wayward

adjective
way·​ward | \ ˈwā-wərd How to pronounce wayward (audio) \

Definition of wayward

1 : following one's own capricious, wanton, or depraved inclinations : ungovernable a wayward child
2 : following no clear principle or law : unpredictable
3 : opposite to what is desired or expected : untoward wayward fate

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Other Words from wayward

waywardly adverb
waywardness noun

Choose the Right Synonym for wayward

contrary, perverse, restive, balky, wayward mean inclined to resist authority or control. contrary implies a temperamental unwillingness to accept orders or advice. a contrary child perverse may imply wrongheaded, determined, or cranky opposition to what is reasonable or normal. a perverse, intractable critic restive suggests unwillingness or inability to submit to discipline or follow orders. tired soldiers growing restive balky suggests a refusing to proceed in a desired direction or course of action. a balky witness wayward suggests strong-willed capriciousness and irregularity in behavior. a school for wayward youths

Examples of wayward in a Sentence

parents of a wayward teenager had always been the most wayward of their three children

Recent Examples on the Web

Princess Haya’s escape was brought to light, ironically, by her husband, a poet who penned a few lines to lash out at his wayward bride – one of six and the most high-profile. Elizabeth Llorente, Fox News, "Dubai ruler's wife, Princess Haya, goes into hiding in UK and hires divorce lawyer: report," 5 July 2019 Checking in atop some slides earns discounts on food, beverage and retail items; the more a person rides, the greater the reward. Adults can track their children or wayward friends via the wristbands. Dewayne Bevil, orlandosentinel.com, "Margaritaville’s new water park makes a splash with high-tech innovations," 27 June 2019 The clash could have been especially awkward since Wilson would have been in charge of investigating wayward police officers that ultimately could have been charged by Mosby’s prosecutors. Jessica Anderson, baltimoresun.com, "Critic who lost out on police job after Mosby clash will remain with the attorney general's office," 4 June 2019 These abnormalities were not due to his primary problem, but instead a complication of it, one that had led me down a wayward diagnostic path. Julia Michie Bruckner, Discover Magazine, "Is a Teen's Pain Just Drama, or Something Worse?," 12 Mar. 2019 This is mostly so the instruments are shielded from wayward cosmic rays, which can also cause nuclei recoils. Quanta Magazine, "Why the Best Place to Find Dark Matter May Be in a Rock," 7 Jan. 2019 The wayward chunk of ice also swept away gold mining equipment, forcing a helicopter rescue for three miners who unsuccessfully tried saving it. Alex Demarban, Anchorage Daily News, "‘Crazy’ and ‘scary’: Dramatic ocean warming off Alaska raises concerns for hunters and wildlife," 26 June 2019 Xi wants to remind the U.S. that China is vital for applying pressure on Kim Jong-un’s wayward regime. Eamon Barrett, Fortune, "CEO Daily: From Beijing to Osaka, via Pyongyang," 22 June 2019 That Griffin was able to spin so much gold from the wayward Lakers is a testament to his deal-making acumen. Jeff Duncan, nola.com, "With Zion at center stage, David Griffin as choreographer, Pelicans fans are ready to dance," 21 June 2019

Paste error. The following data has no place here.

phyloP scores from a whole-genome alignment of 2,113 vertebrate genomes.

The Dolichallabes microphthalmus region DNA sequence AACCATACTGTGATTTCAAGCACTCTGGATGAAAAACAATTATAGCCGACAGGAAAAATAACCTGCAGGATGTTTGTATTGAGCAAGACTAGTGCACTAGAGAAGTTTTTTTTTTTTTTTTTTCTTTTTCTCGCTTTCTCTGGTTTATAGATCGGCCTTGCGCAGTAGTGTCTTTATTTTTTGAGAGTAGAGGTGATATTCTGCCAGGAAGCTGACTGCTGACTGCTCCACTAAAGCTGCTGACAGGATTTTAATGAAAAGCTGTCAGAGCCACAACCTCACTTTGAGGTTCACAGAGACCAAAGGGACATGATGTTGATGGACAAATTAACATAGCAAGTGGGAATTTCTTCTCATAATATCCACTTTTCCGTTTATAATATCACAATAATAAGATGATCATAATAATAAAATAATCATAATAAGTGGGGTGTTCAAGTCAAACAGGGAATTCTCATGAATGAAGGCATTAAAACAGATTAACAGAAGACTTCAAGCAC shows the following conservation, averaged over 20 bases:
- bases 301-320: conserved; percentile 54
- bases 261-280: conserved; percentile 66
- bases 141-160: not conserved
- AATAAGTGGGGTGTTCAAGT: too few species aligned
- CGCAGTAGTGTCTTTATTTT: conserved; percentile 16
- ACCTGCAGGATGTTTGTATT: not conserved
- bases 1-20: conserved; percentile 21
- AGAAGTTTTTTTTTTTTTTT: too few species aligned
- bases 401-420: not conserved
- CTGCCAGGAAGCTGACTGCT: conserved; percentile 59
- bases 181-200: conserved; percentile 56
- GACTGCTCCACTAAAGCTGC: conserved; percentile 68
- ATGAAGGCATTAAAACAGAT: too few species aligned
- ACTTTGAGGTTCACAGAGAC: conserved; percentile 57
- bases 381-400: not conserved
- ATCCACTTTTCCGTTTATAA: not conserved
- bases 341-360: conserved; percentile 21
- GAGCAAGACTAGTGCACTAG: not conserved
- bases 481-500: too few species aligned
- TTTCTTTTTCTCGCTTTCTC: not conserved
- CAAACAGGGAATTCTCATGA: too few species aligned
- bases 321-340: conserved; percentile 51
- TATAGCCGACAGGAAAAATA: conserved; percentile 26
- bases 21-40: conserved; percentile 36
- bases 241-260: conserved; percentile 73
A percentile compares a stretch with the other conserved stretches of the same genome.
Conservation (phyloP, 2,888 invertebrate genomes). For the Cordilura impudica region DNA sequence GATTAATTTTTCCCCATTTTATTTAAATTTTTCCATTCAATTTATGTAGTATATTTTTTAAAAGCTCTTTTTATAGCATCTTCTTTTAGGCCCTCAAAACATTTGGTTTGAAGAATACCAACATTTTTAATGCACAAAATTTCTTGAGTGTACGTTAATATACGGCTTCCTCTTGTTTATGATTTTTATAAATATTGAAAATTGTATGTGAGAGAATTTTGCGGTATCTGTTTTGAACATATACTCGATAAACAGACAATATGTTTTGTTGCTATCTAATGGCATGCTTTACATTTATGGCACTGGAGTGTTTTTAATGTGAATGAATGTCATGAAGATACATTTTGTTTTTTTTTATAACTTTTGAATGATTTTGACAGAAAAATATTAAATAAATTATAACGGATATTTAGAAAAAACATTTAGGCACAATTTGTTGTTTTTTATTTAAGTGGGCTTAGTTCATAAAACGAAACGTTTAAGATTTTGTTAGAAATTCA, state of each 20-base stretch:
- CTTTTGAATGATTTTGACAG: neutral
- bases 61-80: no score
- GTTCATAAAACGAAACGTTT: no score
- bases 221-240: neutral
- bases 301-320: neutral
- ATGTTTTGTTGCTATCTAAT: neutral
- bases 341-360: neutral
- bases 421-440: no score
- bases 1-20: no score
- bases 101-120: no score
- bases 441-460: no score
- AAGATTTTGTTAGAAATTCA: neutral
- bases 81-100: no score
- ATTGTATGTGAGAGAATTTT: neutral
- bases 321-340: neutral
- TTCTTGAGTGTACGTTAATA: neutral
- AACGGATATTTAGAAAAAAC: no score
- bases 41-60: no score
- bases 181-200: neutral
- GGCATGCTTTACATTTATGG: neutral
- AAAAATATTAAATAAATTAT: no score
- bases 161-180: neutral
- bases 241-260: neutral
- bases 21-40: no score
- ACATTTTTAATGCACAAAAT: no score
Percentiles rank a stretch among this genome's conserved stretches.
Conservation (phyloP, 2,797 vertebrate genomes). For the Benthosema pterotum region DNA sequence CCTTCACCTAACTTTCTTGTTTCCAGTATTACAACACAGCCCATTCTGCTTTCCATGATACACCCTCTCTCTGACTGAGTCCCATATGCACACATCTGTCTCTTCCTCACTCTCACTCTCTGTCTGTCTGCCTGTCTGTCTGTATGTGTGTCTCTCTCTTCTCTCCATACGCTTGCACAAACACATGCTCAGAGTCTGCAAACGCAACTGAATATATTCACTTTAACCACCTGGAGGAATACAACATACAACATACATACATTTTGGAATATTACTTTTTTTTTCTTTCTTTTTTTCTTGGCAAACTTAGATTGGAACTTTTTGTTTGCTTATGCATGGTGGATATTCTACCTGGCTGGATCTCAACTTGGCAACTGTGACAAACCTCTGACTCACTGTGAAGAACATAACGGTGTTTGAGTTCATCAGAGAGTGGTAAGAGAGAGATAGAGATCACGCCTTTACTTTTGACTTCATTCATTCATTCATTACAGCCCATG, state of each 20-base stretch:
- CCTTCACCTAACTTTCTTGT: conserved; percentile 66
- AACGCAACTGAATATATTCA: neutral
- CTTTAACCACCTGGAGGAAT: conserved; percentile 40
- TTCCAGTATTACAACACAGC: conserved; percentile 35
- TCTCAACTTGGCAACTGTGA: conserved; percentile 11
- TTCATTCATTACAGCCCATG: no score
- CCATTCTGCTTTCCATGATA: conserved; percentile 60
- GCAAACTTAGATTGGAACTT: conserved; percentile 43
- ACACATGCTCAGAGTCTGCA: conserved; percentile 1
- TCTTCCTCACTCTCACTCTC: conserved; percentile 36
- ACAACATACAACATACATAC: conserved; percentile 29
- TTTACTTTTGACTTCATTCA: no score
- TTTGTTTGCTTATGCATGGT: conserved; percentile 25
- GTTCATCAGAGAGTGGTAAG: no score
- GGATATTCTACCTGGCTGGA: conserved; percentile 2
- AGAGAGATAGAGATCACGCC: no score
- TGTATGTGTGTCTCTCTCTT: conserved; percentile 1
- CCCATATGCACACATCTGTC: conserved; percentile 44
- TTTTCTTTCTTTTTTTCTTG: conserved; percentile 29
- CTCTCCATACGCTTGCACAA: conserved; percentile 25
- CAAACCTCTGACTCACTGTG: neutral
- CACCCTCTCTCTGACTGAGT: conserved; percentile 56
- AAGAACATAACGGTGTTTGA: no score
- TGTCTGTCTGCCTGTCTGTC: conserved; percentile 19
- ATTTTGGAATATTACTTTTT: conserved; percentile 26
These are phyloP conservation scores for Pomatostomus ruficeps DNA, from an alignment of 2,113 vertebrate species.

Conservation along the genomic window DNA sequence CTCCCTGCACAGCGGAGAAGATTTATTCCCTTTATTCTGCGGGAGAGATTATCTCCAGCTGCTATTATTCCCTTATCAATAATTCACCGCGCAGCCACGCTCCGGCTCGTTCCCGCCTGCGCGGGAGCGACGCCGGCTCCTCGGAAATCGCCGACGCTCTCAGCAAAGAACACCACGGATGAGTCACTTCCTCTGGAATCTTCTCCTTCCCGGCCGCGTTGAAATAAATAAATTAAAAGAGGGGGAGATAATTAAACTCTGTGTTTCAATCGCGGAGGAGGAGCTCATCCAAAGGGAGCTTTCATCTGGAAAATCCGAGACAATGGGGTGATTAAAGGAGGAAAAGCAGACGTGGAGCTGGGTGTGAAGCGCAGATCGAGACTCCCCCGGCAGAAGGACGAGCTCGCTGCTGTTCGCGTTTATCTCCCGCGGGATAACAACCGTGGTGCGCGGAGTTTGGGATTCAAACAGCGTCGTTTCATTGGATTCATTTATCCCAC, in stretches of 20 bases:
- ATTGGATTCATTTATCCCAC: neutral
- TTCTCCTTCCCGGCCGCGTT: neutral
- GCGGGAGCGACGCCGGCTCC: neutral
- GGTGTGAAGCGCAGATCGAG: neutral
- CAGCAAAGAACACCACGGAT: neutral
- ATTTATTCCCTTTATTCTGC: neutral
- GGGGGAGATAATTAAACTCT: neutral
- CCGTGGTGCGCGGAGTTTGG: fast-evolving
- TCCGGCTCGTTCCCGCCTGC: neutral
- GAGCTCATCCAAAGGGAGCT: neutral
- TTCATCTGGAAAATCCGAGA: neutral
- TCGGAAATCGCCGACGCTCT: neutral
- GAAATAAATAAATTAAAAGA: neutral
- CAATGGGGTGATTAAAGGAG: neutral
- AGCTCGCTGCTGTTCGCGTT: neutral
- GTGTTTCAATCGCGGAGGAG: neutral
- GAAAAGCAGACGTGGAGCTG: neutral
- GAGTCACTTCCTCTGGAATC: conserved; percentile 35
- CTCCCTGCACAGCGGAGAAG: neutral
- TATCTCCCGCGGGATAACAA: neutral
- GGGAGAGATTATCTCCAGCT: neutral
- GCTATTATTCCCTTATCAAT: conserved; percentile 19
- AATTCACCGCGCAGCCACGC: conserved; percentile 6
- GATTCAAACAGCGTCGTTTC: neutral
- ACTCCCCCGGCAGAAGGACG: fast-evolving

These example sentences are selected automatically from various online news sources to reflect current usage of the word 'wayward.' Views expressed in the examples do not represent the opinion of Merriam-Webster or its editors. Send us feedback.

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First Known Use of wayward

14th century, in the meaning defined at sense 1

History and Etymology for wayward

Middle English, short for awayward turned away, from away, adverb + -ward

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Statistics for wayward

Last Updated

12 Jul 2019

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Time Traveler for wayward

The first known use of wayward was in the 14th century

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More Definitions for wayward

wayward

adjective

English Language Learners Definition of wayward

: tending to behave in ways that are not socially acceptable
: not going or moving in the intended direction

wayward

adjective
way·​ward | \ ˈwā-wərd How to pronounce wayward (audio) \

Kids Definition of wayward

2 : not following a rule or regular course of action A wayward throw broke the window.

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More from Merriam-Webster on wayward

Thesaurus: All synonyms and antonyms for wayward

Spanish Central: Translation of wayward

Nglish: Translation of wayward for Spanish Speakers

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